• Advocacy - This group discusses various advocacy issues, including local, state and federal efforts.

  • Women & Epilepsy - Women affected by epilepsy can meet supporting friends online.

  • Men & Epilepsy- Men affected by epilepsy can meet supporting friends online.

  • Teen Group - A place just for teens. (The Teen Group is funded by an unrestricted grant from MedPointe Pharmaceuticals.)

  • Epilepsy at Work - A place to discuss workplace issues.

  • Help Forum - A central location to address questions and issues related to forum operation or Foundation inquiries.

  • Friends, Family, & Loved Ones - Support for those who give support.

  • Adults & Epilepsy - A group just for adults to discuss anything related to "adult" issues: work, play, love and beyond.

  • SUDEP (Sudden Unexplained Death in Epilepsy) - A group for education, support and information sharing about this serious subject.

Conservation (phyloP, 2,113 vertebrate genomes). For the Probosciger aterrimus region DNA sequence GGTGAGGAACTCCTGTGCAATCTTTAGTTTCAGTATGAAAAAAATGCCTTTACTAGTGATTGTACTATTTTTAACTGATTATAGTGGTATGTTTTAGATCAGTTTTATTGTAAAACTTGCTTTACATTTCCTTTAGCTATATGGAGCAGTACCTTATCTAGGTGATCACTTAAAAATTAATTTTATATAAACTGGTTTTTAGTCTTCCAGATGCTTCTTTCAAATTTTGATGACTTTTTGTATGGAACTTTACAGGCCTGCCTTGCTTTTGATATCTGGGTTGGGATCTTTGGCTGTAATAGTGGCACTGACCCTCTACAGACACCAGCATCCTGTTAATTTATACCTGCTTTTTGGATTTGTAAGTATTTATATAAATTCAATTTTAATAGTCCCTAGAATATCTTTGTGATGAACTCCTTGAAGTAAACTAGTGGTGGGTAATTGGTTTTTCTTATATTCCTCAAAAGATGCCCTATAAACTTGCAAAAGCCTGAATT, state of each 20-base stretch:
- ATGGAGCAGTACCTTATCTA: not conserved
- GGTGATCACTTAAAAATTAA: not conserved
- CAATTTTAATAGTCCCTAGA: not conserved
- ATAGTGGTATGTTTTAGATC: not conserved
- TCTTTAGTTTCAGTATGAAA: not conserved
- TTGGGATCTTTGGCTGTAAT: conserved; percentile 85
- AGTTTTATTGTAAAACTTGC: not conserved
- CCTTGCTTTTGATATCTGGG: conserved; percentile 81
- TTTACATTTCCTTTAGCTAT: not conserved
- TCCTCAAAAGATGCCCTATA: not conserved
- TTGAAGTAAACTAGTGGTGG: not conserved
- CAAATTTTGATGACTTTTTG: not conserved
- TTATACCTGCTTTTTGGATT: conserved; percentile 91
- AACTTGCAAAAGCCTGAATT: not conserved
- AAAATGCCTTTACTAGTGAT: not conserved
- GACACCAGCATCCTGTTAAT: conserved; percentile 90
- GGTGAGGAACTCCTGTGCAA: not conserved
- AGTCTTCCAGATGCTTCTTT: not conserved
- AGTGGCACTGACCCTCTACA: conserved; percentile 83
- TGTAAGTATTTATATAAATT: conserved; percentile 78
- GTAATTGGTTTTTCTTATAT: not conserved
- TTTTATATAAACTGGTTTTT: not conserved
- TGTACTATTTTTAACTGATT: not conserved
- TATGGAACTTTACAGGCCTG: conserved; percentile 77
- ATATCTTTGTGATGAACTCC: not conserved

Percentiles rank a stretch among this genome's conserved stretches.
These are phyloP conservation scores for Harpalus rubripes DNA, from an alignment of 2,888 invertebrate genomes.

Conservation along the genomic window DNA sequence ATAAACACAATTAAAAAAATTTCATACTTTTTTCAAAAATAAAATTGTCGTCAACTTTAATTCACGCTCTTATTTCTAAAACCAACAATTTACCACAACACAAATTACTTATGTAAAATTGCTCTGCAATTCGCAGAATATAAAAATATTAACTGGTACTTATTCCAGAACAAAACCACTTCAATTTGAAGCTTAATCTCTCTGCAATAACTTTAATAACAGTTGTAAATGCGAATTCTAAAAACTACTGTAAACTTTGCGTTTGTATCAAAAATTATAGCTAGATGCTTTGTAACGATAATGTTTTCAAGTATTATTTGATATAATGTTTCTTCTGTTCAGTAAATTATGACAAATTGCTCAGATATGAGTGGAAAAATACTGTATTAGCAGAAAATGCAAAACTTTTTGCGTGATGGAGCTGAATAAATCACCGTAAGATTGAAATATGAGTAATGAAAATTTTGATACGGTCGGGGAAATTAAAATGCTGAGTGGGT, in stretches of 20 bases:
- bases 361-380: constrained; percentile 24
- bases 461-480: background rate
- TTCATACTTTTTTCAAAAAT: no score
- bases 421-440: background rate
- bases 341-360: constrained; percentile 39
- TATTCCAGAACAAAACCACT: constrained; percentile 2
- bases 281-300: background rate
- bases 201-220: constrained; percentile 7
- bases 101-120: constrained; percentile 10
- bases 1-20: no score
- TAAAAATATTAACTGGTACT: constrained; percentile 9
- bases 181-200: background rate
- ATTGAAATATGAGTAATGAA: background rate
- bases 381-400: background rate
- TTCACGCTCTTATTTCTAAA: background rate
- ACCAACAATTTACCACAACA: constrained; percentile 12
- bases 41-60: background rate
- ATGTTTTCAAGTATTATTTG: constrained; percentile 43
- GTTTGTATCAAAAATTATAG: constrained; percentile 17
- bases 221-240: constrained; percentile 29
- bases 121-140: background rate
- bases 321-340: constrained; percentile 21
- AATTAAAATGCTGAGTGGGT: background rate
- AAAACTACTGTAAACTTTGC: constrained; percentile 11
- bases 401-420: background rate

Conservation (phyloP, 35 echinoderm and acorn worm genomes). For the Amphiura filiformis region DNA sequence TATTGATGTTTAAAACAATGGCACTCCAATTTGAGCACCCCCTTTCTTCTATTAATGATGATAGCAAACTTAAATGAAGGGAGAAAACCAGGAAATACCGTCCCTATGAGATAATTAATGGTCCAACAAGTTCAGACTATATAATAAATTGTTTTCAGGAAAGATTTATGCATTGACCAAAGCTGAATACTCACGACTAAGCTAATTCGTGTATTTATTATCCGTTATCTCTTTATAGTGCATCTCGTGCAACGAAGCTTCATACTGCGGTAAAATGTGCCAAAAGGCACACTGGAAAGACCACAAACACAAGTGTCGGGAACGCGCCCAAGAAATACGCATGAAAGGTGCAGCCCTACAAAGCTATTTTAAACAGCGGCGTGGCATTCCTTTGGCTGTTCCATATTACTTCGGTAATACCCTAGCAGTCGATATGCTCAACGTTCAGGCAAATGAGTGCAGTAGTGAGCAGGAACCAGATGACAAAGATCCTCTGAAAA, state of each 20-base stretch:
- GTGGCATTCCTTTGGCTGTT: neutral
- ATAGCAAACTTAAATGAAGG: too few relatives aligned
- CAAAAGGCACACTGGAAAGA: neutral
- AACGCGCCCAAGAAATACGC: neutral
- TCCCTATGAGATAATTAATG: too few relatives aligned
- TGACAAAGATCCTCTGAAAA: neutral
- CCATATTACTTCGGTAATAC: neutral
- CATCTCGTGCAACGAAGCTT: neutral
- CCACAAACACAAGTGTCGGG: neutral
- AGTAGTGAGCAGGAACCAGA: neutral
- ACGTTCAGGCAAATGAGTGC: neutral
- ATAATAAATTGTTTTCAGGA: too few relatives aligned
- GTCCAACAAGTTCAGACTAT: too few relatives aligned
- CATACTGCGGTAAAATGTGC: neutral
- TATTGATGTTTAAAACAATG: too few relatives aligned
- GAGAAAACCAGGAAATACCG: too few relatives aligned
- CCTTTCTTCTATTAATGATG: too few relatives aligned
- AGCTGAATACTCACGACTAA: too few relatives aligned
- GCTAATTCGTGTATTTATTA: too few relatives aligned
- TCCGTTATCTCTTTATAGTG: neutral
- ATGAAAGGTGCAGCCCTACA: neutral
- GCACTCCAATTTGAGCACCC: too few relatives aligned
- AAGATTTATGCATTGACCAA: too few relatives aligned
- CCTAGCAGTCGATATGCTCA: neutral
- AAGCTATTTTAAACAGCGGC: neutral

• The Lounge - An informal place to hang out and get to know other members.

  • Poetry & Prose - A forum to encourage individual creative expression.

  • Entitled2Respect - Straight talk for teens about acceptance and Epilepsy.

  • KidsClub - Scoop, our friendly puppy, invites kids of all ages to KidsClub. Come out to the Playground! Visit the Funshop! Read some stories, play games with the puppy!

Copyright © 2008 Comprehensive Epilepsy Center | Department of Neurology | Columbia University | © Morgan Stanley Children's Hospital of NewYork-Presbyterian
Tel. 212.305.1742 || Neurological Institute, 710 West 168th Street, 7th Floor, New York, NY 10032
Last updated: April 2, 2012 | Sitemap | Comments